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White Girls, Dead Girls, and Fancy Dresses

May 17, 2012 by Kiersi

Black models on 2011 YA covers

Kate Hart: Uncovering YA Covers: 2011

I wrote a controversial post some time ago regarding young adult book covers that have been announced for 2012 called All the White Girls, where I suggested YA authors need to get their shit together and start writing books about something other than white chicks in flowing dresses. I found it immensely disturbing that not a single book on the Top 25 YA Books of 2012 featured a cover photo of anyone besides a white girl.

A bunch of commenters suggested the problem lies with publishers and not authors, as cover designers in YA are rarely faithful to the look, ethnicity, race, or whatever of the book’s protagonist for which they are designing.

Today I discovered this post by YA author Kate Hart via my twitter peep E.C. Meyers. Kate breaks down over 600 YA covers from 2011, scientifically, in a number of fascinating and revealing ways, including how often you might find a headless, dead, or back-shot model on a YA cover.

Color Distribution of 2011 YA Covers

Kate Hart: Uncovering YA Covers: 2011

Kate doesn’t stop at just analyzing model poses and cover color distribution (which is, in itself, quite telling of the YA cover trend). She addresses another major concern of mine regarding diversity in young adult literature: gender distribution. The men that are featured on YA book covers tend to be headless or shown from the back–which, of course, is not limited to male models, but nonetheless. Kate even does a brief analysis of self-pubbed and indie book covers in the YA category for comparison, and makes a surprising discovery: self-pubbed and indie books are even less diverse than those published by major houses.

I was surprised by that last revelation, and then wondered why I found it surprising. I’ve read a number of agent “wish lists” lately calling for multi-racial or ethnic perspectives, so perhaps that is a clue.

Kate’s analysis is disturbing to say the least, but also educational. These moments are the ones that will, hopefully, push YA authors to be more diverse in their topics. Be sure to read the full post here: Uncovering YA Covers: 2011


4 Comments »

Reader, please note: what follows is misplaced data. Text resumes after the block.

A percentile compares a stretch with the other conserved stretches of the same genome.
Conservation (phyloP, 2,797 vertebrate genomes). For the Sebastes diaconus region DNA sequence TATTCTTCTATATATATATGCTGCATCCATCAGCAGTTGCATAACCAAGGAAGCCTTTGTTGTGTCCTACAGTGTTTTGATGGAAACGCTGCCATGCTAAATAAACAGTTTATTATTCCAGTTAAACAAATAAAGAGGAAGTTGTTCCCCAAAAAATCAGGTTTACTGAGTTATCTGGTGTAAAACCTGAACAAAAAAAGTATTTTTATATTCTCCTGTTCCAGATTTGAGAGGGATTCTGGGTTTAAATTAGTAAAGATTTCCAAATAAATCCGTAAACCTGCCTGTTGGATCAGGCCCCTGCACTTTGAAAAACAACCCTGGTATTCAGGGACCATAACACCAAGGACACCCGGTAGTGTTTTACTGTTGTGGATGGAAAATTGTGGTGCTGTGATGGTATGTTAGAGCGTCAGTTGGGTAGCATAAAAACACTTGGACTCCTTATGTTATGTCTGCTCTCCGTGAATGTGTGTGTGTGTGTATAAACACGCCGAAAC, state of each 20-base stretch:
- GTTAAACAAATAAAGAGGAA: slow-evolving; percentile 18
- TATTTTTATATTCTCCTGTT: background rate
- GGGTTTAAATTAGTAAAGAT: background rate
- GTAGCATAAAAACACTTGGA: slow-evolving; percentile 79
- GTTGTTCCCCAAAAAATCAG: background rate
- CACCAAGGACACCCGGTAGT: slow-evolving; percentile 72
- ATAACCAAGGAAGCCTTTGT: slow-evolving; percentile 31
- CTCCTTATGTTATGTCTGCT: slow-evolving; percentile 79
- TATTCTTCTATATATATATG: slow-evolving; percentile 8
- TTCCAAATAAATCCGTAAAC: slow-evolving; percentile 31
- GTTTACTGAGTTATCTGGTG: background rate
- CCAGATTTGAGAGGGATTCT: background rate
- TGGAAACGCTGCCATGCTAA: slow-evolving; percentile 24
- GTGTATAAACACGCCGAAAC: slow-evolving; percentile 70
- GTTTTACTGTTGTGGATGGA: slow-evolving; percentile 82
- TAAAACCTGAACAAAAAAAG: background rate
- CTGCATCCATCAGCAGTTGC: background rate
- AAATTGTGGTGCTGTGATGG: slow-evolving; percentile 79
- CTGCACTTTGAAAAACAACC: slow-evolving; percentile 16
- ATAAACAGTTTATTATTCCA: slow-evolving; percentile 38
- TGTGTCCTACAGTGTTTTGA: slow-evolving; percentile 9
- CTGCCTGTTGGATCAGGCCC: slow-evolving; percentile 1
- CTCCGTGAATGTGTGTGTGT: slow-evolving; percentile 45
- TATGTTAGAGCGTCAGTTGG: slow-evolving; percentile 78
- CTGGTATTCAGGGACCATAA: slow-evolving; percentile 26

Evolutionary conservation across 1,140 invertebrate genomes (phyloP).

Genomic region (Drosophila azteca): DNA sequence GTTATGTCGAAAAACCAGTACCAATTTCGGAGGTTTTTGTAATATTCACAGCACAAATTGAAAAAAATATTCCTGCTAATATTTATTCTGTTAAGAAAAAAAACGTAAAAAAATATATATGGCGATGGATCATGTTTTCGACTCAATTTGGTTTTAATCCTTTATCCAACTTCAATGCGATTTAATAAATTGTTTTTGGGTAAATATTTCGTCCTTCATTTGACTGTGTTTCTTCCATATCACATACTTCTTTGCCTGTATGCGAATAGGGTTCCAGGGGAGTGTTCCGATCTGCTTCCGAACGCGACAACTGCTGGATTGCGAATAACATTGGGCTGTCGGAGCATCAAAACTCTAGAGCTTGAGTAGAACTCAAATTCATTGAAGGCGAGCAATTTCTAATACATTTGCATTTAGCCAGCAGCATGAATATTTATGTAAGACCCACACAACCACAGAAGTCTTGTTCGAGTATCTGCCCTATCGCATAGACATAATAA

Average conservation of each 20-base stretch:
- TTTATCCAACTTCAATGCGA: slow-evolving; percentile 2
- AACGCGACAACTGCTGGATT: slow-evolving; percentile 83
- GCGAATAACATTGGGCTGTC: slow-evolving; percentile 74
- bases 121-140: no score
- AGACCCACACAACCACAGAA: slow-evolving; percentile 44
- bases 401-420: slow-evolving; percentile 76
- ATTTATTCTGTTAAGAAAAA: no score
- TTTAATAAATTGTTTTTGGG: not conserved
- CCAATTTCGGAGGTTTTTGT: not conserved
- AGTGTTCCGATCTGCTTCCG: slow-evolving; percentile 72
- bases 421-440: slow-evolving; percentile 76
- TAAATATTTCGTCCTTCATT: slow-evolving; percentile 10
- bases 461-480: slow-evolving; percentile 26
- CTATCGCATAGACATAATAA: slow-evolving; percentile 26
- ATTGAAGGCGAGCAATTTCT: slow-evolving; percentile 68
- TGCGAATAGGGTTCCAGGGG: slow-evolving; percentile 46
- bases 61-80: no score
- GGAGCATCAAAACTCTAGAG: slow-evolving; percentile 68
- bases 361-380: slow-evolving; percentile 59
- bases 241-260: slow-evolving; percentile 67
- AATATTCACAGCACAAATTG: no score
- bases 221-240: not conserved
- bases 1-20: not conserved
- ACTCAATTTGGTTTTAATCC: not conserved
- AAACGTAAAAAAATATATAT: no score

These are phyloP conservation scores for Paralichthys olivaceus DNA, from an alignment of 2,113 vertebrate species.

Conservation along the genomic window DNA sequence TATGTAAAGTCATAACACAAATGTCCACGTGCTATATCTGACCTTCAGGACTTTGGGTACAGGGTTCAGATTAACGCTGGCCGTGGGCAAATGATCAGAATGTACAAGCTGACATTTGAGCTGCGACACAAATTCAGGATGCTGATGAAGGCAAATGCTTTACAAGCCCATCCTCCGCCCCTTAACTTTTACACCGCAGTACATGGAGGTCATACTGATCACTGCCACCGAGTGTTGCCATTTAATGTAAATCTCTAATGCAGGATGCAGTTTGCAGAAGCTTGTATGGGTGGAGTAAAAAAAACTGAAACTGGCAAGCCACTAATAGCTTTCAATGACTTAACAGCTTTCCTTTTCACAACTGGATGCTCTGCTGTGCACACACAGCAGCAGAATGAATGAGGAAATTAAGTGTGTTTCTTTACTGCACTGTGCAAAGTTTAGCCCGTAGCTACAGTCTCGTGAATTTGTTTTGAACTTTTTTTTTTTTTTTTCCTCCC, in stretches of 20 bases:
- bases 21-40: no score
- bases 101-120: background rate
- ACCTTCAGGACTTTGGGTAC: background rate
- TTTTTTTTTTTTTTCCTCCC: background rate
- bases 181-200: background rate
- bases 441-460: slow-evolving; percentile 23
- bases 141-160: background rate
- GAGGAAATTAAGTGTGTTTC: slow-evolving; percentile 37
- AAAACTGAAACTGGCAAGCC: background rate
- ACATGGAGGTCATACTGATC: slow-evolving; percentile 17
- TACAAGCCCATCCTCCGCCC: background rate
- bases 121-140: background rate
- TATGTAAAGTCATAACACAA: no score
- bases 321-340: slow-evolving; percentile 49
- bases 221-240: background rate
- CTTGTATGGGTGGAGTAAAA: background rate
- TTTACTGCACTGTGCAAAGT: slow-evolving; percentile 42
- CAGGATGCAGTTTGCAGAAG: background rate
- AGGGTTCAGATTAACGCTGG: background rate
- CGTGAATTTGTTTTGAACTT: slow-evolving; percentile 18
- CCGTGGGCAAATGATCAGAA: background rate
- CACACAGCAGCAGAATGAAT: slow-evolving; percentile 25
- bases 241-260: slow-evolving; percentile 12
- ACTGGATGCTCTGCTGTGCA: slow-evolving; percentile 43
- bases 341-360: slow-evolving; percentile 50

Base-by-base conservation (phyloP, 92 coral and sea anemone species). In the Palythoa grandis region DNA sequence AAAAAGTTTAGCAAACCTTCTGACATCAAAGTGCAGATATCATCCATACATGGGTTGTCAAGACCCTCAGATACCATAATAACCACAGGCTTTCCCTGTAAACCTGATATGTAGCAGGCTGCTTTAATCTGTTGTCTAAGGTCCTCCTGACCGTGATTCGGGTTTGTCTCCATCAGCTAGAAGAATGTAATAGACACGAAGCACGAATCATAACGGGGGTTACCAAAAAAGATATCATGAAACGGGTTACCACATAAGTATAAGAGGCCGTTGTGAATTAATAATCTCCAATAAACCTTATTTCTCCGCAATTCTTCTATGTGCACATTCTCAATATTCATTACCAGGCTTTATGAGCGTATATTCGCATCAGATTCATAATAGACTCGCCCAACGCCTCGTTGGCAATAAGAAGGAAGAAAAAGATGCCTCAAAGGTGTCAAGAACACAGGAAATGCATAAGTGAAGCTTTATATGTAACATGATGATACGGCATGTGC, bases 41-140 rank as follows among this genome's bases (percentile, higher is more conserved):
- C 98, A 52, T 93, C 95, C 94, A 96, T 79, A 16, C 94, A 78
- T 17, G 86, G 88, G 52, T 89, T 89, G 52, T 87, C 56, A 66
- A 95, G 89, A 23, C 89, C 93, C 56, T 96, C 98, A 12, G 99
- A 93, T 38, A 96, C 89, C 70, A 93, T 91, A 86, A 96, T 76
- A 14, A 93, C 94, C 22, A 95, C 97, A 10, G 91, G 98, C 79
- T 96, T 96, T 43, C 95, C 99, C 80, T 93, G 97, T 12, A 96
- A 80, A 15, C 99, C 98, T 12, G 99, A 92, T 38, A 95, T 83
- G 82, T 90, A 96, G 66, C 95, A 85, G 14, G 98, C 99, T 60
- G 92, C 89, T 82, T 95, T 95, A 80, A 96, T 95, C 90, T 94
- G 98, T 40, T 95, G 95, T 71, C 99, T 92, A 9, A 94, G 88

1. Kelly says:

    This is not specifically related to YA, but a friend of mine is doing concurrent education and one of her assignments was to create a picture book tailored to whatever unit she’d taught last at her most recent placement. She’d been in kindergarten, so she made an alphabet book. It was well done, the story was well told, and she incorporated phonics and not just visual letter recognition. But she didn’t do well, and the reason why is because she didn’t feature any non-white characters in her book. She lost several marks for not being inclusive or representational of today’s classrooms. After looking at her project, the loss of marks didn’t surprise me. What did was that her mother thought that this method of marking was “unfair.” What’s unfair is that your kid didn’t put any black or Asian or brown or Native or latino characters in her book.

    Anyway, my point is that these issues are not limited to just YA. It’s rampant in society as a whole and sadly even among those who take courses like Multicultural Education for the 21st Century (and I really hope that’s not the class she did the picture book for!).

    • Kiersi says:

      That is so, so true. The problem lies in both A) books that writers are writing not featuring multicultural characters, and B) the cover designers/publishing houses relegating any multicultural characters to the background (or foreground, but headless). Interesting story, Kelly.

  2. Great post! Similar trends show up in Women’s Fiction. –This is not based on anything more scientific than my own observation–but you see more sexualized imagery on books geared to the African American market than those for the broader Women’s Fiction market. This is regardless of the content of the book.

    I am not surprised about the lack of diversity among self-pubbed/indie books. Sometimes the covers are very stock, & don’t speak of thoughtful design so much as clip art.

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